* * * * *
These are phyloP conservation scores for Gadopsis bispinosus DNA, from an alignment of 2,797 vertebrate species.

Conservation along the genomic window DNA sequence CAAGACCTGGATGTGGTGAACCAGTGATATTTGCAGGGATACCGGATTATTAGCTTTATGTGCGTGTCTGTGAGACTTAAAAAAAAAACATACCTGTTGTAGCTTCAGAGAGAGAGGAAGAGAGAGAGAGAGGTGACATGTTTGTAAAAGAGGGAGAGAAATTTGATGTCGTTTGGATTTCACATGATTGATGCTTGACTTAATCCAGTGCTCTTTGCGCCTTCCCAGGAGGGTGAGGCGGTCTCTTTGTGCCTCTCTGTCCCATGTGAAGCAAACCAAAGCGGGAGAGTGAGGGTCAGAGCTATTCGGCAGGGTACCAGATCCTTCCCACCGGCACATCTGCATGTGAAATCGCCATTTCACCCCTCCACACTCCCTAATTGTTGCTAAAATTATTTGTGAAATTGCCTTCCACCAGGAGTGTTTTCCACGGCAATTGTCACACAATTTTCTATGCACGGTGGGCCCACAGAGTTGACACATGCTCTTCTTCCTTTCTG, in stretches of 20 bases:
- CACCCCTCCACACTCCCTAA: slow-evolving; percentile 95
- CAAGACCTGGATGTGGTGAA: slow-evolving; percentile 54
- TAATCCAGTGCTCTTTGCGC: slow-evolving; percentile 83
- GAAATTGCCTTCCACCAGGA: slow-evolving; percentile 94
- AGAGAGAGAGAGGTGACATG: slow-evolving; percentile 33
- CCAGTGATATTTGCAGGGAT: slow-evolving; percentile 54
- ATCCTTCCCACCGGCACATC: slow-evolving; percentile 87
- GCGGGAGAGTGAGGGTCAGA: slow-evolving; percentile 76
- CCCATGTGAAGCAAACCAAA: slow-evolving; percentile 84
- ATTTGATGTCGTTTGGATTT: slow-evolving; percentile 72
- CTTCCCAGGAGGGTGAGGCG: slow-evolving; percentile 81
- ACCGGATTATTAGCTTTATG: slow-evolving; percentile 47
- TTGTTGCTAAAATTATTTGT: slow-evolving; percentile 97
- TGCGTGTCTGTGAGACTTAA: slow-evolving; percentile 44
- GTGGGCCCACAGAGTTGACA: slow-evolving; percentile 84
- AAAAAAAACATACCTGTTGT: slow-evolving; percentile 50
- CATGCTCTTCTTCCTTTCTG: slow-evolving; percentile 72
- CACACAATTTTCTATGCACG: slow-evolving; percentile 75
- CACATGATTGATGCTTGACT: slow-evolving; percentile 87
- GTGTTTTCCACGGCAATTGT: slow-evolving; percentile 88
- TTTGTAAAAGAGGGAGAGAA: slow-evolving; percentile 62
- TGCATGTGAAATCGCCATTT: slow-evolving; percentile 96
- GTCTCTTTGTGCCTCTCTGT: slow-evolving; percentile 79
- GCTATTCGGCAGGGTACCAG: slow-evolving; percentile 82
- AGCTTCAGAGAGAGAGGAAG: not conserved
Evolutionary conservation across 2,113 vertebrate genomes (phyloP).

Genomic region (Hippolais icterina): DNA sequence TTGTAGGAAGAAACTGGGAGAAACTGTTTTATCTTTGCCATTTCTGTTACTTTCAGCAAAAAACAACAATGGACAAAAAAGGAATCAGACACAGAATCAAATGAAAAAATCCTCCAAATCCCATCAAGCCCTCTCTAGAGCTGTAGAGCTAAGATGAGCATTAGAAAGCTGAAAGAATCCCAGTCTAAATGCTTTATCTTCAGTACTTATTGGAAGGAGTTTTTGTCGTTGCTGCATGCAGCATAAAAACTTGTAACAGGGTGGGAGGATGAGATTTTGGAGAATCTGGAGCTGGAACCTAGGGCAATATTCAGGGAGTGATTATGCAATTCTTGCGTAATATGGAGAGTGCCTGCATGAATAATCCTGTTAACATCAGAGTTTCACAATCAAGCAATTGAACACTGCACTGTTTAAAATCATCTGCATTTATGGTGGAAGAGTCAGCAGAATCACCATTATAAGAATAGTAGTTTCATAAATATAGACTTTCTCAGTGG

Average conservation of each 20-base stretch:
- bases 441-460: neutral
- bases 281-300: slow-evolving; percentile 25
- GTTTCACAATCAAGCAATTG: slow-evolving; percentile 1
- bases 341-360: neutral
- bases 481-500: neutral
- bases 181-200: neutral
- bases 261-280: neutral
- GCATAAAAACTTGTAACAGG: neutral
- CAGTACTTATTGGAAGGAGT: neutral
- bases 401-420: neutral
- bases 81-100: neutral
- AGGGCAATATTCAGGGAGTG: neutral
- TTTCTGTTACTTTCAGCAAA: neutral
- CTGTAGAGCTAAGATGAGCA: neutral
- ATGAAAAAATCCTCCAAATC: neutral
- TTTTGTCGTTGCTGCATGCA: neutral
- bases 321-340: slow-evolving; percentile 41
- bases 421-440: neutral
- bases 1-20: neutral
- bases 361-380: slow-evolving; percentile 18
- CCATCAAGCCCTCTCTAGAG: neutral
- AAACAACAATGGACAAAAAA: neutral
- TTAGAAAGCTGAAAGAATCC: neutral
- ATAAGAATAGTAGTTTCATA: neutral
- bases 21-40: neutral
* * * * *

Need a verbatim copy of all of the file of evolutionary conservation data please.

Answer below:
These are phyloP conservation scores for Gadopsis bispinosus DNA, from an alignment of 2,797 vertebrate species.

Conservation along the genomic window DNA sequence CAAGACCTGGATGTGGTGAACCAGTGATATTTGCAGGGATACCGGATTATTAGCTTTATGTGCGTGTCTGTGAGACTTAAAAAAAAAACATACCTGTTGTAGCTTCAGAGAGAGAGGAAGAGAGAGAGAGAGGTGACATGTTTGTAAAAGAGGGAGAGAAATTTGATGTCGTTTGGATTTCACATGATTGATGCTTGACTTAATCCAGTGCTCTTTGCGCCTTCCCAGGAGGGTGAGGCGGTCTCTTTGTGCCTCTCTGTCCCATGTGAAGCAAACCAAAGCGGGAGAGTGAGGGTCAGAGCTATTCGGCAGGGTACCAGATCCTTCCCACCGGCACATCTGCATGTGAAATCGCCATTTCACCCCTCCACACTCCCTAATTGTTGCTAAAATTATTTGTGAAATTGCCTTCCACCAGGAGTGTTTTCCACGGCAATTGTCACACAATTTTCTATGCACGGTGGGCCCACAGAGTTGACACATGCTCTTCTTCCTTTCTG, in stretches of 20 bases:
- CACCCCTCCACACTCCCTAA: slow-evolving; percentile 95
- CAAGACCTGGATGTGGTGAA: slow-evolving; percentile 54
- TAATCCAGTGCTCTTTGCGC: slow-evolving; percentile 83
- GAAATTGCCTTCCACCAGGA: slow-evolving; percentile 94
- AGAGAGAGAGAGGTGACATG: slow-evolving; percentile 33
- CCAGTGATATTTGCAGGGAT: slow-evolving; percentile 54
- ATCCTTCCCACCGGCACATC: slow-evolving; percentile 87
- GCGGGAGAGTGAGGGTCAGA: slow-evolving; percentile 76
- CCCATGTGAAGCAAACCAAA: slow-evolving; percentile 84
- ATTTGATGTCGTTTGGATTT: slow-evolving; percentile 72
- CTTCCCAGGAGGGTGAGGCG: slow-evolving; percentile 81
- ACCGGATTATTAGCTTTATG: slow-evolving; percentile 47
- TTGTTGCTAAAATTATTTGT: slow-evolving; percentile 97
- TGCGTGTCTGTGAGACTTAA: slow-evolving; percentile 44
- GTGGGCCCACAGAGTTGACA: slow-evolving; percentile 84
- AAAAAAAACATACCTGTTGT: slow-evolving; percentile 50
- CATGCTCTTCTTCCTTTCTG: slow-evolving; percentile 72
- CACACAATTTTCTATGCACG: slow-evolving; percentile 75
- CACATGATTGATGCTTGACT: slow-evolving; percentile 87
- GTGTTTTCCACGGCAATTGT: slow-evolving; percentile 88
- TTTGTAAAAGAGGGAGAGAA: slow-evolving; percentile 62
- TGCATGTGAAATCGCCATTT: slow-evolving; percentile 96
- GTCTCTTTGTGCCTCTCTGT: slow-evolving; percentile 79
- GCTATTCGGCAGGGTACCAG: slow-evolving; percentile 82
- AGCTTCAGAGAGAGAGGAAG: not conserved
Evolutionary conservation across 2,113 vertebrate genomes (phyloP).

Genomic region (Hippolais icterina): DNA sequence TTGTAGGAAGAAACTGGGAGAAACTGTTTTATCTTTGCCATTTCTGTTACTTTCAGCAAAAAACAACAATGGACAAAAAAGGAATCAGACACAGAATCAAATGAAAAAATCCTCCAAATCCCATCAAGCCCTCTCTAGAGCTGTAGAGCTAAGATGAGCATTAGAAAGCTGAAAGAATCCCAGTCTAAATGCTTTATCTTCAGTACTTATTGGAAGGAGTTTTTGTCGTTGCTGCATGCAGCATAAAAACTTGTAACAGGGTGGGAGGATGAGATTTTGGAGAATCTGGAGCTGGAACCTAGGGCAATATTCAGGGAGTGATTATGCAATTCTTGCGTAATATGGAGAGTGCCTGCATGAATAATCCTGTTAACATCAGAGTTTCACAATCAAGCAATTGAACACTGCACTGTTTAAAATCATCTGCATTTATGGTGGAAGAGTCAGCAGAATCACCATTATAAGAATAGTAGTTTCATAAATATAGACTTTCTCAGTGG

Average conservation of each 20-base stretch:
- bases 441-460: neutral
- bases 281-300: slow-evolving; percentile 25
- GTTTCACAATCAAGCAATTG: slow-evolving; percentile 1
- bases 341-360: neutral
- bases 481-500: neutral
- bases 181-200: neutral
- bases 261-280: neutral
- GCATAAAAACTTGTAACAGG: neutral
- CAGTACTTATTGGAAGGAGT: neutral
- bases 401-420: neutral
- bases 81-100: neutral
- AGGGCAATATTCAGGGAGTG: neutral
- TTTCTGTTACTTTCAGCAAA: neutral
- CTGTAGAGCTAAGATGAGCA: neutral
- ATGAAAAAATCCTCCAAATC: neutral
- TTTTGTCGTTGCTGCATGCA: neutral
- bases 321-340: slow-evolving; percentile 41
- bases 421-440: neutral
- bases 1-20: neutral
- bases 361-380: slow-evolving; percentile 18
- CCATCAAGCCCTCTCTAGAG: neutral
- AAACAACAATGGACAAAAAA: neutral
- TTAGAAAGCTGAAAGAATCC: neutral
- ATAAGAATAGTAGTTTCATA: neutral
- bases 21-40: neutral